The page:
Social aphids have a soldier caste whose recruits may tackle civic projects as well as military operations.
Take Nipponaphis monzeni, which induces tree twigs to grow hollow, woody balls called "galls." The aphid colonies live inside those galls and feed on the plant material within. If a gall becomes damaged, a new study shows, soldiers can help the plant heal it.
A hole in a gall can expose a colony to desiccation or predator invasion. A few years ago, three researchers, including Takema Fukatsu at the National Institute of Advanced Industrial Science and Technology in Tsukuba, Japan, reported that when a hole appears in a gall wall, soldier aphids emerge and discharge body fluids into the breach to plug it.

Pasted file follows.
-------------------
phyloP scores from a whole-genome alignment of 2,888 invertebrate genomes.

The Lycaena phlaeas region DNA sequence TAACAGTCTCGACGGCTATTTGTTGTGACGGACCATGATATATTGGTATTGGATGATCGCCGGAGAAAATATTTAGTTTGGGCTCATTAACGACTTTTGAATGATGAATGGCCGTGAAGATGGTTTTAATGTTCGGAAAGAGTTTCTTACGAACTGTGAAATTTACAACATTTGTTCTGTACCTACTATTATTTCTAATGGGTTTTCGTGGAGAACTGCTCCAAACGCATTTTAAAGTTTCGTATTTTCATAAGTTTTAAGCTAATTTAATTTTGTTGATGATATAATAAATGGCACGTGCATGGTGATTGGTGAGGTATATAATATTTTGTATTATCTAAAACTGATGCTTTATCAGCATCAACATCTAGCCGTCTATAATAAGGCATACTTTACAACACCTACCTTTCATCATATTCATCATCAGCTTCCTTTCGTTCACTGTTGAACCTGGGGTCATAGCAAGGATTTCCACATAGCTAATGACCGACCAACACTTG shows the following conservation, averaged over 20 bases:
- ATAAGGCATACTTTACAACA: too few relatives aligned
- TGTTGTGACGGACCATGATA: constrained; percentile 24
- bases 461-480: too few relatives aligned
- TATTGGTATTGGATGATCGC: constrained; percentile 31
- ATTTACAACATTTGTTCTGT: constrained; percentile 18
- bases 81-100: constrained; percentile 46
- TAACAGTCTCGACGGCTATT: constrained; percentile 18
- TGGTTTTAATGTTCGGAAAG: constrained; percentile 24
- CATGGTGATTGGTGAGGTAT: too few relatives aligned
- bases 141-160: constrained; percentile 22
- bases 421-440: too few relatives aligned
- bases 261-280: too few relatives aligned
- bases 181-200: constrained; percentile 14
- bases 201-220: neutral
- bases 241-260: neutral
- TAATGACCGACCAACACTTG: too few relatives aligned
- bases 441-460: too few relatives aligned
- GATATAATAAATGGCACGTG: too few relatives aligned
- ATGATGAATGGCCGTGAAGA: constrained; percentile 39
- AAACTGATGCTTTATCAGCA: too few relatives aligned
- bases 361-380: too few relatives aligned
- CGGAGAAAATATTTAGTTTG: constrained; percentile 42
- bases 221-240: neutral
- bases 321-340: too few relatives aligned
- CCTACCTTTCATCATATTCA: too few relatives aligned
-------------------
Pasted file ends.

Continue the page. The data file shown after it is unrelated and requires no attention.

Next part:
The soldiers get stranded outside. Some get stuck in the plug. All perish.
Back inside the gall, other soldiers continue the repair work for many days, Fukatsu, Mayako Kutsukake, and two colleagues have now shown. By periodically inspecting wounded galls, the team found that the soldiers plaster more body fluid onto the plug's interior surface to maintain the seal, and then stimulate the surrounding plant tissue to grow and eventually to replace the plug. Just how the aphids get the tree to mend itself remains unknown, but a gall won't heal if the aphids inside are killed.
The observations show that some aphids have a degree of job specialization comparable to the more celebrated insect societies of bees, ants, and termites.
The findings were detailed in Proceedings of the Royal Society B.